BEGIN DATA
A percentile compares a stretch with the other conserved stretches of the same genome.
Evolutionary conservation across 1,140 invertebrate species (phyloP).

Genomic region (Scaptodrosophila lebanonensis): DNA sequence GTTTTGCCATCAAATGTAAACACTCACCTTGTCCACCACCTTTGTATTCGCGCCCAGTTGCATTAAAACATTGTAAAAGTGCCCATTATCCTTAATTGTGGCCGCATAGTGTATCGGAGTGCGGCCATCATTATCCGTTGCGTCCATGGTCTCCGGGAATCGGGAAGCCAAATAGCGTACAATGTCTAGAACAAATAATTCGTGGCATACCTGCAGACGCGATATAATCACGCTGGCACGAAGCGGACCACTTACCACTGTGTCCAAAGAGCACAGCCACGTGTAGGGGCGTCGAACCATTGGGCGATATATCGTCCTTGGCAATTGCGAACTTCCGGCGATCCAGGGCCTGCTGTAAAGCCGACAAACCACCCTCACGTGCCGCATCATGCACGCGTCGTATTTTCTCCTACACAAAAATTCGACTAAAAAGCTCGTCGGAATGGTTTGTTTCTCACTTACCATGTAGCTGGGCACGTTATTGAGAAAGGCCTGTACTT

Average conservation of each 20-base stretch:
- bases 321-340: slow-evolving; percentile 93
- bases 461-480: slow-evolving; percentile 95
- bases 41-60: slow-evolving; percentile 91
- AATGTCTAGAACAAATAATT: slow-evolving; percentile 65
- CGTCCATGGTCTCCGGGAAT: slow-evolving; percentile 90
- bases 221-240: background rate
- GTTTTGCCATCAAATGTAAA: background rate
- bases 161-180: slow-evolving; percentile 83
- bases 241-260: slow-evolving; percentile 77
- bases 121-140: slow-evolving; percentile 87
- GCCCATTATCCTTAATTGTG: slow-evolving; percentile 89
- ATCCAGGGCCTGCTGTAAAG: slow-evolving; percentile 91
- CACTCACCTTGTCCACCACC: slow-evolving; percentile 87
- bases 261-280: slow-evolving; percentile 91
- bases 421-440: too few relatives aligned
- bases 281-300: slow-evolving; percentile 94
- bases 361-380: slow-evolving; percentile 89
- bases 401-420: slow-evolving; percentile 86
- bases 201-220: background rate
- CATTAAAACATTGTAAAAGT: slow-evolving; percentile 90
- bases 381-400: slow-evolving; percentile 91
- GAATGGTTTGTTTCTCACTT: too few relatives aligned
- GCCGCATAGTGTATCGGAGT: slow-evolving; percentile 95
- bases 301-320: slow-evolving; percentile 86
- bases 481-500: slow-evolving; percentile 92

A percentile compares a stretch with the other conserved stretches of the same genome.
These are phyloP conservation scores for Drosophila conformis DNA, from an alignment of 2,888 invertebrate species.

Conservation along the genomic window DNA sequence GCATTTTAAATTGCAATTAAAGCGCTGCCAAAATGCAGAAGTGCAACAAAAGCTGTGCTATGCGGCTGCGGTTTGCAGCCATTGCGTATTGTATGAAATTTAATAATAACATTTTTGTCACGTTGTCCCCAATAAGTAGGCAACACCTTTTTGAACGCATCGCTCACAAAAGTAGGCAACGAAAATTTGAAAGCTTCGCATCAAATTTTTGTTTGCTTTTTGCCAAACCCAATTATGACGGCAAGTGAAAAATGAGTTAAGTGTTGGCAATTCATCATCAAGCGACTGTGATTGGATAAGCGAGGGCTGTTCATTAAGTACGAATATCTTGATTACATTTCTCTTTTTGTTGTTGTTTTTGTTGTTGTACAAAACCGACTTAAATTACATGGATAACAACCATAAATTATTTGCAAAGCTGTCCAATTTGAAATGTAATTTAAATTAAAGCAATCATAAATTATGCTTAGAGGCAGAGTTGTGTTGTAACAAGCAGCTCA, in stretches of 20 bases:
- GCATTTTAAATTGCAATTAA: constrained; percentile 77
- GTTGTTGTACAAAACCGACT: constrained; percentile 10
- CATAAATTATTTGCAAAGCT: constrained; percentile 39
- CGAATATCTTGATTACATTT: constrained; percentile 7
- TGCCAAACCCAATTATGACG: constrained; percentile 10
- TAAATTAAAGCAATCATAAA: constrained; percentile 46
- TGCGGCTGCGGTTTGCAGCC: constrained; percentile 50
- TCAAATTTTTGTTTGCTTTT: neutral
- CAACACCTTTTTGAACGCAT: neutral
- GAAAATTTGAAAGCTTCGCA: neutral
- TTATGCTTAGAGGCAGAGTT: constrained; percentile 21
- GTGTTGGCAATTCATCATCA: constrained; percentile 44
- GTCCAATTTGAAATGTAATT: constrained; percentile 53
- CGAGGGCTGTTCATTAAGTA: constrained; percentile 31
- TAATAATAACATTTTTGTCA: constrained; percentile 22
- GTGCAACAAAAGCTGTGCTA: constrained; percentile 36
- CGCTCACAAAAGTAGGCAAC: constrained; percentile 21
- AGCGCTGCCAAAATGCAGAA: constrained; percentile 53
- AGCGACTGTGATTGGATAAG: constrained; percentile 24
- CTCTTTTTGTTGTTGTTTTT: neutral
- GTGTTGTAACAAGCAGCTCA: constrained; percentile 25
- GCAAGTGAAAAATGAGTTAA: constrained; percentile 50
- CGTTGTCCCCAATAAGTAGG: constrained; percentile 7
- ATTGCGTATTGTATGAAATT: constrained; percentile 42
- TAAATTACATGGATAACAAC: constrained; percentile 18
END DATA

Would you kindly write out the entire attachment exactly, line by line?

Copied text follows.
A percentile compares a stretch with the other conserved stretches of the same genome.
Evolutionary conservation across 1,140 invertebrate species (phyloP).

Genomic region (Scaptodrosophila lebanonensis): DNA sequence GTTTTGCCATCAAATGTAAACACTCACCTTGTCCACCACCTTTGTATTCGCGCCCAGTTGCATTAAAACATTGTAAAAGTGCCCATTATCCTTAATTGTGGCCGCATAGTGTATCGGAGTGCGGCCATCATTATCCGTTGCGTCCATGGTCTCCGGGAATCGGGAAGCCAAATAGCGTACAATGTCTAGAACAAATAATTCGTGGCATACCTGCAGACGCGATATAATCACGCTGGCACGAAGCGGACCACTTACCACTGTGTCCAAAGAGCACAGCCACGTGTAGGGGCGTCGAACCATTGGGCGATATATCGTCCTTGGCAATTGCGAACTTCCGGCGATCCAGGGCCTGCTGTAAAGCCGACAAACCACCCTCACGTGCCGCATCATGCACGCGTCGTATTTTCTCCTACACAAAAATTCGACTAAAAAGCTCGTCGGAATGGTTTGTTTCTCACTTACCATGTAGCTGGGCACGTTATTGAGAAAGGCCTGTACTT

Average conservation of each 20-base stretch:
- bases 321-340: slow-evolving; percentile 93
- bases 461-480: slow-evolving; percentile 95
- bases 41-60: slow-evolving; percentile 91
- AATGTCTAGAACAAATAATT: slow-evolving; percentile 65
- CGTCCATGGTCTCCGGGAAT: slow-evolving; percentile 90
- bases 221-240: background rate
- GTTTTGCCATCAAATGTAAA: background rate
- bases 161-180: slow-evolving; percentile 83
- bases 241-260: slow-evolving; percentile 77
- bases 121-140: slow-evolving; percentile 87
- GCCCATTATCCTTAATTGTG: slow-evolving; percentile 89
- ATCCAGGGCCTGCTGTAAAG: slow-evolving; percentile 91
- CACTCACCTTGTCCACCACC: slow-evolving; percentile 87
- bases 261-280: slow-evolving; percentile 91
- bases 421-440: too few relatives aligned
- bases 281-300: slow-evolving; percentile 94
- bases 361-380: slow-evolving; percentile 89
- bases 401-420: slow-evolving; percentile 86
- bases 201-220: background rate
- CATTAAAACATTGTAAAAGT: slow-evolving; percentile 90
- bases 381-400: slow-evolving; percentile 91
- GAATGGTTTGTTTCTCACTT: too few relatives aligned
- GCCGCATAGTGTATCGGAGT: slow-evolving; percentile 95
- bases 301-320: slow-evolving; percentile 86
- bases 481-500: slow-evolving; percentile 92

A percentile compares a stretch with the other conserved stretches of the same genome.
These are phyloP conservation scores for Drosophila conformis DNA, from an alignment of 2,888 invertebrate species.

Conservation along the genomic window DNA sequence GCATTTTAAATTGCAATTAAAGCGCTGCCAAAATGCAGAAGTGCAACAAAAGCTGTGCTATGCGGCTGCGGTTTGCAGCCATTGCGTATTGTATGAAATTTAATAATAACATTTTTGTCACGTTGTCCCCAATAAGTAGGCAACACCTTTTTGAACGCATCGCTCACAAAAGTAGGCAACGAAAATTTGAAAGCTTCGCATCAAATTTTTGTTTGCTTTTTGCCAAACCCAATTATGACGGCAAGTGAAAAATGAGTTAAGTGTTGGCAATTCATCATCAAGCGACTGTGATTGGATAAGCGAGGGCTGTTCATTAAGTACGAATATCTTGATTACATTTCTCTTTTTGTTGTTGTTTTTGTTGTTGTACAAAACCGACTTAAATTACATGGATAACAACCATAAATTATTTGCAAAGCTGTCCAATTTGAAATGTAATTTAAATTAAAGCAATCATAAATTATGCTTAGAGGCAGAGTTGTGTTGTAACAAGCAGCTCA, in stretches of 20 bases:
- GCATTTTAAATTGCAATTAA: constrained; percentile 77
- GTTGTTGTACAAAACCGACT: constrained; percentile 10
- CATAAATTATTTGCAAAGCT: constrained; percentile 39
- CGAATATCTTGATTACATTT: constrained; percentile 7
- TGCCAAACCCAATTATGACG: constrained; percentile 10
- TAAATTAAAGCAATCATAAA: constrained; percentile 46
- TGCGGCTGCGGTTTGCAGCC: constrained; percentile 50
- TCAAATTTTTGTTTGCTTTT: neutral
- CAACACCTTTTTGAACGCAT: neutral
- GAAAATTTGAAAGCTTCGCA: neutral
- TTATGCTTAGAGGCAGAGTT: constrained; percentile 21
- GTGTTGGCAATTCATCATCA: constrained; percentile 44
- GTCCAATTTGAAATGTAATT: constrained; percentile 53
- CGAGGGCTGTTCATTAAGTA: constrained; percentile 31
- TAATAATAACATTTTTGTCA: constrained; percentile 22
- GTGCAACAAAAGCTGTGCTA: constrained; percentile 36
- CGCTCACAAAAGTAGGCAAC: constrained; percentile 21
- AGCGCTGCCAAAATGCAGAA: constrained; percentile 53
- AGCGACTGTGATTGGATAAG: constrained; percentile 24
- CTCTTTTTGTTGTTGTTTTT: neutral
- GTGTTGTAACAAGCAGCTCA: constrained; percentile 25
- GCAAGTGAAAAATGAGTTAA: constrained; percentile 50
- CGTTGTCCCCAATAAGTAGG: constrained; percentile 7
- ATTGCGTATTGTATGAAATT: constrained; percentile 42
- TAAATTACATGGATAACAAC: constrained; percentile 18